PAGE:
The Torah embraces a paradox: it is a book of law, and yet it is also called a shirah, a ‘song’ (Devarim, 31:19). In general terms, however, we can view the Written Torah as the ‘square’ of Divine law and order, and the Oral Torah, which is revealed through human collaboration, as the ‘circle’ of poetry, inspiration, and devotion. With this distinction in view, we can understand many of the customs that have been revealed within the collective prophetic soul of Knesses Yisrael, the Assembly of Israel. One example is the inspiring Rabbinic holiday of Channukah. Channukah is not found in the Written Torah. It is a holiday that has sprung from the circle-reality of Jewish creativity.

There is another fully Rabbinic holiday in the calendar: Purim. There is also a celebration that is attached to the final day of Sukkos, called Simchas Torah. This is a much later innovation, perhaps from the early 14th Century, CE. On all three days of Chanukah, Purim and Simchas Torah, we turn the squares of our lives into circles. On Chanukah, we spin the dreidel, on Purim we spin the gragger, and on Simchas Torah we take out the Torah and dance in circles around the square bimah.

Sometimes we need the boundaries of law and order, and other times we need to whirl with the poetry and passion of being alive. When we are getting married, for example, the poetry of life takes more prominence. Although we enter a square wedding canopy, and thereby draw boundaries around our relationship, within this orderly structure, we create circles. The circumambulations of the bride and the round wedding ring given by the groom symbolize the endless passion and poetry of love.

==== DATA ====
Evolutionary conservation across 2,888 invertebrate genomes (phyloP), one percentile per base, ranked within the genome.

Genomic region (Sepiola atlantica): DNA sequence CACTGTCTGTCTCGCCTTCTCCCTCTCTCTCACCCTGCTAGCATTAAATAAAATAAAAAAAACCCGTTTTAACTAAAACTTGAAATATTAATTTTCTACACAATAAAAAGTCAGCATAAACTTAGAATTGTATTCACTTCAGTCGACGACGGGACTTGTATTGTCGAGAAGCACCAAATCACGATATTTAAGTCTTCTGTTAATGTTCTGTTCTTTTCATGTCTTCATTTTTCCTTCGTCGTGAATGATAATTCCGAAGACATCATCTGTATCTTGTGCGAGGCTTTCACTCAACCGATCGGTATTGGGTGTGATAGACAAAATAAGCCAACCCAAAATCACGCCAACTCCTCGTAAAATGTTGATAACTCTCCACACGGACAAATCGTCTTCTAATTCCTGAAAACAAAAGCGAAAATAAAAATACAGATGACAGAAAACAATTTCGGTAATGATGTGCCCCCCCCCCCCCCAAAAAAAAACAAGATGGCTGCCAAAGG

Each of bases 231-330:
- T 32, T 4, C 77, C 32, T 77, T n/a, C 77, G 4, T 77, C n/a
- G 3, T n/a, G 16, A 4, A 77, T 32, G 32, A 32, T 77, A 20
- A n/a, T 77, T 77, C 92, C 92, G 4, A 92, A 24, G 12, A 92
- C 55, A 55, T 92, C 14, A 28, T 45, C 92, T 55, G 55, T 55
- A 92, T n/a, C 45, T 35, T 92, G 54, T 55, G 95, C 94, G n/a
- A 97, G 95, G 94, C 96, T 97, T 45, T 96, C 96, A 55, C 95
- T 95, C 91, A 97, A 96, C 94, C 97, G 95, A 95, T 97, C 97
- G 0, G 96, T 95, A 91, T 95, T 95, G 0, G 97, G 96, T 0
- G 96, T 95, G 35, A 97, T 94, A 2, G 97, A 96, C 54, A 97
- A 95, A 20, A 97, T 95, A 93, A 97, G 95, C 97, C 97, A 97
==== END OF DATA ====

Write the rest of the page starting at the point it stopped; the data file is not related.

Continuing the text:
Both collective freedom and personal freedom are always available; all we need to do is to shine the light of awareness upon the darkness that seems to surround us. When we reveal our light, every moment of life becomes miraculous and freeing. When each person reveals enough of their ‘centeredness’ and light, the darkness and misalignment of our collective exile will vanish.

On the Festival of Lights, we can tap into the light and the poetry of life. We take a dreidel in our hand and give it a spin, affirming our redemption from all limitation, whether in the areas of Nun/nefesh/spirit, Gimel/guf/body, Shin/seichel/mind, or Hei/hakol/totality.

This Chanukah, may we open ourselves to new possibilities. May we spin our ‘squares’ into ‘circles’, release of rigid thinking, and embrace the infinite potential that Hashem is continuously giving to us. May we cleave to our center-point, and radiate the Light of Oneness in all directions.